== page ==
Sunday, June 04, 2006

Abstract Thoughts on "Rules"

When the Enron story was breaking I remember listening to a discussion on some NPR program about what possible regulation could be created to prevent such abuses from occurring in the future. Somebody made the argument that while regulation would be necessary, it didn't address the real problem. He said that in American business nowadays there was a widespread attitude that rules exist only to define an arbitrary limit of acceptable behavior: in other words, you can do whatever you want, you just have to make it somehow sound like you haven't crossed the line. Rules and regulations are thus desireable because they give you something specific to exploit for loopholes; they give you something to trip up the other guy with, if you can, and give you cover for your own actions if you can finagle things just right.

Thus, explicit statements of "Rules" for "acceptable conduct" that are supposed to define, I don't know, the line between what does and does not constitute "Integrity," can be worse than useless. As long as the "argument" can be made that certain behavior follows the letter of the rule, or at worst some ad hoc justification can be manufactured to cover for a violation of this rule, then the attempt at regulation fails -- not merely because it doesn't prevent the behavior, but offers an incentive to those already inclined to act in the manner specified as "corrupt" by laying out for them a kind of a game plan for breaking the rule without seeming to do so. This is especially the case when those predisposed to act in this fashion have a hand in writing the rule. For them, a fine ambiguity can be worth more than a state of "lawlessness."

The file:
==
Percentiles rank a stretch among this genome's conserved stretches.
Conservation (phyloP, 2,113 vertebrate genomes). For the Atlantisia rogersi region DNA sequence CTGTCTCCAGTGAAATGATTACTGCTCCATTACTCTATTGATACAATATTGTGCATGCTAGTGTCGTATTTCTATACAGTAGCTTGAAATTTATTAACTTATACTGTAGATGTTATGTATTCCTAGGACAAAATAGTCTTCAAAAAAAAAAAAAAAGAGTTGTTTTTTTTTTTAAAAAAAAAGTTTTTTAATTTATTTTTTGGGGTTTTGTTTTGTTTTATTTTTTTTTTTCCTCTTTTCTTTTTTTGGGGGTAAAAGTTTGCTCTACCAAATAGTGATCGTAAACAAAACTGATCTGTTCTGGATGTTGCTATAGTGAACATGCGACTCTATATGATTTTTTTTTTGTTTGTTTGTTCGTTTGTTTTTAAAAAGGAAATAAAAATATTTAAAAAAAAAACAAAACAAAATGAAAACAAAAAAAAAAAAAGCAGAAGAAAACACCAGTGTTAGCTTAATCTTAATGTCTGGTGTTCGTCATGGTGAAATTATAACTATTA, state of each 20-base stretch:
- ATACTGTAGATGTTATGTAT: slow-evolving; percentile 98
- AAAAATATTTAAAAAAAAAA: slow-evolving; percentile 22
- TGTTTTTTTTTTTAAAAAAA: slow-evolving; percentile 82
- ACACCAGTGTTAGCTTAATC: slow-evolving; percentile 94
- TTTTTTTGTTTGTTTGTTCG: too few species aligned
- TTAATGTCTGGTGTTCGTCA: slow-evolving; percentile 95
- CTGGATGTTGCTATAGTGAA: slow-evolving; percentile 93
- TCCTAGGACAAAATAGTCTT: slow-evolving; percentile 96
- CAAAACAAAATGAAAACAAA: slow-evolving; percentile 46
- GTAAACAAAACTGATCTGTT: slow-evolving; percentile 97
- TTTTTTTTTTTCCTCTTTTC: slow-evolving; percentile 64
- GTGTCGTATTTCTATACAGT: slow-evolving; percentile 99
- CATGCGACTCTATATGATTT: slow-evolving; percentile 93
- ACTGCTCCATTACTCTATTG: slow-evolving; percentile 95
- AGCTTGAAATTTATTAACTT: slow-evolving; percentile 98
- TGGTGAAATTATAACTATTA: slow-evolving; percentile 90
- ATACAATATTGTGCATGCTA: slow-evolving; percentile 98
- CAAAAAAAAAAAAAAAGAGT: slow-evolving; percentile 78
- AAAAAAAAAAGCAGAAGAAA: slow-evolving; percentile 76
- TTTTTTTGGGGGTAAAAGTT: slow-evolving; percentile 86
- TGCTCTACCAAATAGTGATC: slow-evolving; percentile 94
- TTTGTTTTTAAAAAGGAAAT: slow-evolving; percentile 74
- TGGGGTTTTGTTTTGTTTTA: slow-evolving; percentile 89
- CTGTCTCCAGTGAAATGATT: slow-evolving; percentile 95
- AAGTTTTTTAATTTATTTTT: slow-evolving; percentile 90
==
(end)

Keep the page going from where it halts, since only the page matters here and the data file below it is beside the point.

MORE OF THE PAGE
Anyway, the guy on NPR went on to state that you always know whether or not someone is serious about "ethical reform" if they include a mechanism for enforcement and are willing to speak up when a violation occurs -- without first creating a cloud of irrelevant details, spurious ambiguities, and simple nonsense.

Anyway, I was just pondering all this ethical stuff in a totally abstract way on a lazy Sunday afternoon. I don't really mean anything by it.

Update: Can one really refute an accusation that one has no intention of "threatening" someone by repeatedly posting their names and employment information? That's a novel theory.... (No link. Gah.)

Anyway. Here is a picture of a duck. It means nothing. Well, nothing because it was collected online, but it is still very funny: "Where you aware that SATAN’s behavior has already become the subject of a forum provided under the aegis of the Association of Literary Scholars and Critics (ALSC)? Do you understand the significance of that?" I think this duck is Extremely Concerned.

Does that duck have a pit somewhere? You know, a duckpit? If so, it may come in useful some day. Just observin', apropos of nothing.
Gosh, Hecate, how incivil!

Hee hee.
I know this is just a crazy conspiracy theory, but I have a feeling there's some sort of....unnamed subtext going on here.

Or maybe it's just gas.
A mallard. What an appropriate choice.
Here is a picture of a duck. It means nothing.

It means a lot to me. I love ducks.
Why, yes. I do wanna buy a duck...
Not that this is apropos of anything, but you could have used this picture, too. That one might have too much context to it, although the intent could be...blunter, in a manner of speaking.
LJ, ha!

Man I'm glad you're on my side...
There's a degree of underhand honesty in the term 'generally accepted accounting practices'.
It's basically admitting that if everybody fiddles the figures, it's not actionable.

That's scary.
I think mollusks are good at digging duck pits.

(Ever go on a geoduck hunt?)
I refute Berkeley, thus!

Ow, my toes hurts.
I had to come back to tell you the duck is amazingly vital to our continued existence!! They have been protecting the world from alien invasions all along! Here is the proof! Read and be in awe of duck powers!:;_ylt=AuKtQJdGT6x9RXVOxSCM6PMZ.3QA;_ylu=X3oDMTA4cmUwbnA1BHNlYwMxNzAy
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